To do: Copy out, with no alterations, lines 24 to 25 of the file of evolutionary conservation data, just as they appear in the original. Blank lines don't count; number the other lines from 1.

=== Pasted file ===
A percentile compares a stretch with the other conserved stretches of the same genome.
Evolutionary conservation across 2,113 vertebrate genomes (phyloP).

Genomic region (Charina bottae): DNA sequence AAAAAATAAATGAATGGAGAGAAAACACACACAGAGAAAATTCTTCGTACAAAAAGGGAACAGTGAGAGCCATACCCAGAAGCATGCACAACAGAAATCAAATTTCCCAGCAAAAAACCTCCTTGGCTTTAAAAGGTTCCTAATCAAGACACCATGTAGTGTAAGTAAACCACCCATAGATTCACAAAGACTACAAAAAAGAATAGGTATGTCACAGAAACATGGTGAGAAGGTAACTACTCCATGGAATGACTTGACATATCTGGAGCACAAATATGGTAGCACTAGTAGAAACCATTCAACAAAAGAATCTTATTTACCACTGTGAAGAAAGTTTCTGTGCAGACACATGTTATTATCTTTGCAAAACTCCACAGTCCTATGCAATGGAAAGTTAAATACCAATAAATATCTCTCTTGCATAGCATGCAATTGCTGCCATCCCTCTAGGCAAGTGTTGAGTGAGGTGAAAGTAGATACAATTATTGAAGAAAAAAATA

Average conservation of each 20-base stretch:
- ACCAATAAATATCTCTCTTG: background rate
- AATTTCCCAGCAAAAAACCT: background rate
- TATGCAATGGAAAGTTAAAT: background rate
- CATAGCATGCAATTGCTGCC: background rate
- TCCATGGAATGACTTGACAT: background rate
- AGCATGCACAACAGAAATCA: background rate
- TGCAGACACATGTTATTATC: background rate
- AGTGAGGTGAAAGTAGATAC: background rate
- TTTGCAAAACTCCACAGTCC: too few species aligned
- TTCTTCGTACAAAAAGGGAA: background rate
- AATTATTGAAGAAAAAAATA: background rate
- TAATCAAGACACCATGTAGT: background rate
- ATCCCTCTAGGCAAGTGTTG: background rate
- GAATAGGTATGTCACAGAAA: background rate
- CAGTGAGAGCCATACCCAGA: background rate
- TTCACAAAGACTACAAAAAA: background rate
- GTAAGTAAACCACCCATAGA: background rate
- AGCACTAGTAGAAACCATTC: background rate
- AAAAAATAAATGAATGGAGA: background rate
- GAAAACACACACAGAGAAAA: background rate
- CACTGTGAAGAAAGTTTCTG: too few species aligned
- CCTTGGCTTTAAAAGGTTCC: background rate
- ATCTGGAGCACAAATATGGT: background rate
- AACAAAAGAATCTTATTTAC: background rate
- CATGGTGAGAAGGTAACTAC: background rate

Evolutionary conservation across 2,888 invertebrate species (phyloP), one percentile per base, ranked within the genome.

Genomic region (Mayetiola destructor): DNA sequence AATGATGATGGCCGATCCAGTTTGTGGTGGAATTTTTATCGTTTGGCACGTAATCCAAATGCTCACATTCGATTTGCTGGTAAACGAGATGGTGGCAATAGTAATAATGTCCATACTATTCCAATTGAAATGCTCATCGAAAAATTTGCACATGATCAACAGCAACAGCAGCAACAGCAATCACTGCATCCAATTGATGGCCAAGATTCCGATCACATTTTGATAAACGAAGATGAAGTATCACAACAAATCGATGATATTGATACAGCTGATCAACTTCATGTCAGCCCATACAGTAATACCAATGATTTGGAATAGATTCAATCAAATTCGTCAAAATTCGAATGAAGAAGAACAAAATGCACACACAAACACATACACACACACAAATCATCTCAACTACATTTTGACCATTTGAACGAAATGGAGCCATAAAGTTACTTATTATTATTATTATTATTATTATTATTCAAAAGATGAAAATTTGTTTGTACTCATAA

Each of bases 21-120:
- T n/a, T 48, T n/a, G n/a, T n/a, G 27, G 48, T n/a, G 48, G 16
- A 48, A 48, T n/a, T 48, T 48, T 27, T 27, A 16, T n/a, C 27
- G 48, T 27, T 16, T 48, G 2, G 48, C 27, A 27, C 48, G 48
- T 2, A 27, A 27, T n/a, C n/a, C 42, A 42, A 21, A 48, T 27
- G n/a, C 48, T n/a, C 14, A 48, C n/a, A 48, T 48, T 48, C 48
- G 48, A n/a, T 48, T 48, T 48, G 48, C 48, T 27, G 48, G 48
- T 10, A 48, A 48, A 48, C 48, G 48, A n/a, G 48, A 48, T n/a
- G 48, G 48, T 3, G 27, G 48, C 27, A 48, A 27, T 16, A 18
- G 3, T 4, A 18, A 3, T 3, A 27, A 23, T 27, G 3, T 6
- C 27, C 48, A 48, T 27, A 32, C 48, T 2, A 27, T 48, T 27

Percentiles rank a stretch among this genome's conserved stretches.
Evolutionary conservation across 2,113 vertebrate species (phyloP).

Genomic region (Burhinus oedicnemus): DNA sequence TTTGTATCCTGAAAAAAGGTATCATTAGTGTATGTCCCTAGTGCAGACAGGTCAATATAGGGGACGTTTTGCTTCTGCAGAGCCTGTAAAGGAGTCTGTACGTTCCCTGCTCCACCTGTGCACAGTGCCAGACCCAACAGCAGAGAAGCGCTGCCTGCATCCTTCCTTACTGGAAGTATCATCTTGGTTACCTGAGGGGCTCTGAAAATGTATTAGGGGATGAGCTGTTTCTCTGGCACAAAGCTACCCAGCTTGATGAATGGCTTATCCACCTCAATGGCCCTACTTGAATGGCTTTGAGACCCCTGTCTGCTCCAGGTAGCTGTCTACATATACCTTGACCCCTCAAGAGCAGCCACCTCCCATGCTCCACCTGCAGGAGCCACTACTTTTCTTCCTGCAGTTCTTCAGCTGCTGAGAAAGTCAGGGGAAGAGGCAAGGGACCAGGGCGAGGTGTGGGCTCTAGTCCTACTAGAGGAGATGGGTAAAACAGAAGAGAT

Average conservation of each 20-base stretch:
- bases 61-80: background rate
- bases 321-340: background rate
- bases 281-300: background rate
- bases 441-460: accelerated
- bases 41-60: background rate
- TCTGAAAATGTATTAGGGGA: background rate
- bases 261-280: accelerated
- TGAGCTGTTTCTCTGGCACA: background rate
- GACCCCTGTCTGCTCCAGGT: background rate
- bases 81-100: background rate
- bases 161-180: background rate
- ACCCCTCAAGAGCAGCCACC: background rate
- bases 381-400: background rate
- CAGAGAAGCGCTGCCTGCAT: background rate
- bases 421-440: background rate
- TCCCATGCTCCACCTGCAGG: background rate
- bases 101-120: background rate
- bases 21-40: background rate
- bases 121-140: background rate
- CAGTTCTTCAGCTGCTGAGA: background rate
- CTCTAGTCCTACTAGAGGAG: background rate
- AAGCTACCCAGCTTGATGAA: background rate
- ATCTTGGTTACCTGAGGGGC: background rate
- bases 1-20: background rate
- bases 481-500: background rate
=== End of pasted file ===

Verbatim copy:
- GAAAACACACACAGAGAAAA: background rate
- CACTGTGAAGAAAGTTTCTG: too few species aligned